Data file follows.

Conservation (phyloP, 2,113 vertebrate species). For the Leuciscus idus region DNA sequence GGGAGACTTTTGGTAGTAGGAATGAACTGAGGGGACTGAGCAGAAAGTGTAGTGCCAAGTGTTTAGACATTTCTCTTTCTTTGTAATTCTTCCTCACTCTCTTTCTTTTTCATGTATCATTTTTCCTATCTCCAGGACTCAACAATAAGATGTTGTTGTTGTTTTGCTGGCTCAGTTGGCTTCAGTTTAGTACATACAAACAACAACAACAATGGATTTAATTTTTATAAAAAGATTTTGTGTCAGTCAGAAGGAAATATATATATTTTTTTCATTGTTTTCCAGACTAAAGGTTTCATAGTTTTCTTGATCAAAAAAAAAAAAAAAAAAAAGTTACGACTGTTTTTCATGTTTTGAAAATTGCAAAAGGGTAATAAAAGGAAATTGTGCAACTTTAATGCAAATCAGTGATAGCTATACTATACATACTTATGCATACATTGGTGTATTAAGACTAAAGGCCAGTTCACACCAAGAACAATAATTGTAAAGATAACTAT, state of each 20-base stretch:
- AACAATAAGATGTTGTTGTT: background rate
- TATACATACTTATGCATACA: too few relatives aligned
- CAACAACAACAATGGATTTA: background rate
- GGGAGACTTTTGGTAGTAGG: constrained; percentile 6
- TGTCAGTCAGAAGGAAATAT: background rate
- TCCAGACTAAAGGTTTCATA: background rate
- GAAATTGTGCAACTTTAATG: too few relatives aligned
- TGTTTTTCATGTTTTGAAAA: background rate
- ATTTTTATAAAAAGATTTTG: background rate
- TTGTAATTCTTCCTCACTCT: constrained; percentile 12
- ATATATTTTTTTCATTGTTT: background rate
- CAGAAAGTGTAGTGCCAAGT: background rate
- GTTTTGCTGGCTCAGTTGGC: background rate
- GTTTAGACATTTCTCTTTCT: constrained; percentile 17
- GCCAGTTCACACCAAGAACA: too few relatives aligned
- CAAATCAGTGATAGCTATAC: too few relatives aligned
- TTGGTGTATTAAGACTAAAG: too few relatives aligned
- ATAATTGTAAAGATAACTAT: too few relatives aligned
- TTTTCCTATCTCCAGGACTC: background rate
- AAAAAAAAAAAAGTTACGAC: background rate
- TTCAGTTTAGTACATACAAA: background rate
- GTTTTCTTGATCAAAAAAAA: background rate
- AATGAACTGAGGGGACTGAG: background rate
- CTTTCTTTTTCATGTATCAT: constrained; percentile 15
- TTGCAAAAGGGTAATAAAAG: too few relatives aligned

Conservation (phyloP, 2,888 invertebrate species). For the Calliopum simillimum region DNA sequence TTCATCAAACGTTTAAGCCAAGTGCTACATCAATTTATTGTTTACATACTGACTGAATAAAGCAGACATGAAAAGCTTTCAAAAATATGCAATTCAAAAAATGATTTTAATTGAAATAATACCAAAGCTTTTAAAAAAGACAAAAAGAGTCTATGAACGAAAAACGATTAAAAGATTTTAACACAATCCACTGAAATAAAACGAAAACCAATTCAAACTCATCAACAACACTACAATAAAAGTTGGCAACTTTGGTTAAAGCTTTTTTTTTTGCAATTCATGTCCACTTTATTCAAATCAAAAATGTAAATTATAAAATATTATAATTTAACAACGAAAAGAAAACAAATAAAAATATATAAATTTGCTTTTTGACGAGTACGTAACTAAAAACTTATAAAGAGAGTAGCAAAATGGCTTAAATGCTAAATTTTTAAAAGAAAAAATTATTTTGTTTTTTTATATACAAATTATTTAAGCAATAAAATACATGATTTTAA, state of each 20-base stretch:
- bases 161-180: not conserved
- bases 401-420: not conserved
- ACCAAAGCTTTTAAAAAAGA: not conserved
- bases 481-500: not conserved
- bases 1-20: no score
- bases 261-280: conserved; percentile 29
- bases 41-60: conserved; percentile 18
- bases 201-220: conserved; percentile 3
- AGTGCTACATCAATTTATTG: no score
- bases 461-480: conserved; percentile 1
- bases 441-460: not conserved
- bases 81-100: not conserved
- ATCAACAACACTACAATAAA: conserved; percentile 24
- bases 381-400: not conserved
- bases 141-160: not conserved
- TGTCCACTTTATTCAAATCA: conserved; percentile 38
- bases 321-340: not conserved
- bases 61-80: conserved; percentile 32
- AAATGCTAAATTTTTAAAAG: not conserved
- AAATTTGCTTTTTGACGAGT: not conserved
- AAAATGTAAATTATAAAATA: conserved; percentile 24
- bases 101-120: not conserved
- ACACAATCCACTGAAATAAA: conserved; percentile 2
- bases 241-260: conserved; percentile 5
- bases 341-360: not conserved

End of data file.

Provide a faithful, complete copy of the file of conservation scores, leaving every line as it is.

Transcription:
Conservation (phyloP, 2,113 vertebrate species). For the Leuciscus idus region DNA sequence GGGAGACTTTTGGTAGTAGGAATGAACTGAGGGGACTGAGCAGAAAGTGTAGTGCCAAGTGTTTAGACATTTCTCTTTCTTTGTAATTCTTCCTCACTCTCTTTCTTTTTCATGTATCATTTTTCCTATCTCCAGGACTCAACAATAAGATGTTGTTGTTGTTTTGCTGGCTCAGTTGGCTTCAGTTTAGTACATACAAACAACAACAACAATGGATTTAATTTTTATAAAAAGATTTTGTGTCAGTCAGAAGGAAATATATATATTTTTTTCATTGTTTTCCAGACTAAAGGTTTCATAGTTTTCTTGATCAAAAAAAAAAAAAAAAAAAAGTTACGACTGTTTTTCATGTTTTGAAAATTGCAAAAGGGTAATAAAAGGAAATTGTGCAACTTTAATGCAAATCAGTGATAGCTATACTATACATACTTATGCATACATTGGTGTATTAAGACTAAAGGCCAGTTCACACCAAGAACAATAATTGTAAAGATAACTAT, state of each 20-base stretch:
- AACAATAAGATGTTGTTGTT: background rate
- TATACATACTTATGCATACA: too few relatives aligned
- CAACAACAACAATGGATTTA: background rate
- GGGAGACTTTTGGTAGTAGG: constrained; percentile 6
- TGTCAGTCAGAAGGAAATAT: background rate
- TCCAGACTAAAGGTTTCATA: background rate
- GAAATTGTGCAACTTTAATG: too few relatives aligned
- TGTTTTTCATGTTTTGAAAA: background rate
- ATTTTTATAAAAAGATTTTG: background rate
- TTGTAATTCTTCCTCACTCT: constrained; percentile 12
- ATATATTTTTTTCATTGTTT: background rate
- CAGAAAGTGTAGTGCCAAGT: background rate
- GTTTTGCTGGCTCAGTTGGC: background rate
- GTTTAGACATTTCTCTTTCT: constrained; percentile 17
- GCCAGTTCACACCAAGAACA: too few relatives aligned
- CAAATCAGTGATAGCTATAC: too few relatives aligned
- TTGGTGTATTAAGACTAAAG: too few relatives aligned
- ATAATTGTAAAGATAACTAT: too few relatives aligned
- TTTTCCTATCTCCAGGACTC: background rate
- AAAAAAAAAAAAGTTACGAC: background rate
- TTCAGTTTAGTACATACAAA: background rate
- GTTTTCTTGATCAAAAAAAA: background rate
- AATGAACTGAGGGGACTGAG: background rate
- CTTTCTTTTTCATGTATCAT: constrained; percentile 15
- TTGCAAAAGGGTAATAAAAG: too few relatives aligned

Conservation (phyloP, 2,888 invertebrate species). For the Calliopum simillimum region DNA sequence TTCATCAAACGTTTAAGCCAAGTGCTACATCAATTTATTGTTTACATACTGACTGAATAAAGCAGACATGAAAAGCTTTCAAAAATATGCAATTCAAAAAATGATTTTAATTGAAATAATACCAAAGCTTTTAAAAAAGACAAAAAGAGTCTATGAACGAAAAACGATTAAAAGATTTTAACACAATCCACTGAAATAAAACGAAAACCAATTCAAACTCATCAACAACACTACAATAAAAGTTGGCAACTTTGGTTAAAGCTTTTTTTTTTGCAATTCATGTCCACTTTATTCAAATCAAAAATGTAAATTATAAAATATTATAATTTAACAACGAAAAGAAAACAAATAAAAATATATAAATTTGCTTTTTGACGAGTACGTAACTAAAAACTTATAAAGAGAGTAGCAAAATGGCTTAAATGCTAAATTTTTAAAAGAAAAAATTATTTTGTTTTTTTATATACAAATTATTTAAGCAATAAAATACATGATTTTAA, state of each 20-base stretch:
- bases 161-180: not conserved
- bases 401-420: not conserved
- ACCAAAGCTTTTAAAAAAGA: not conserved
- bases 481-500: not conserved
- bases 1-20: no score
- bases 261-280: conserved; percentile 29
- bases 41-60: conserved; percentile 18
- bases 201-220: conserved; percentile 3
- AGTGCTACATCAATTTATTG: no score
- bases 461-480: conserved; percentile 1
- bases 441-460: not conserved
- bases 81-100: not conserved
- ATCAACAACACTACAATAAA: conserved; percentile 24
- bases 381-400: not conserved
- bases 141-160: not conserved
- TGTCCACTTTATTCAAATCA: conserved; percentile 38
- bases 321-340: not conserved
- bases 61-80: conserved; percentile 32
- AAATGCTAAATTTTTAAAAG: not conserved
- AAATTTGCTTTTTGACGAGT: not conserved
- AAAATGTAAATTATAAAATA: conserved; percentile 24
- bases 101-120: not conserved
- ACACAATCCACTGAAATAAA: conserved; percentile 2
- bases 241-260: conserved; percentile 5
- bases 341-360: not conserved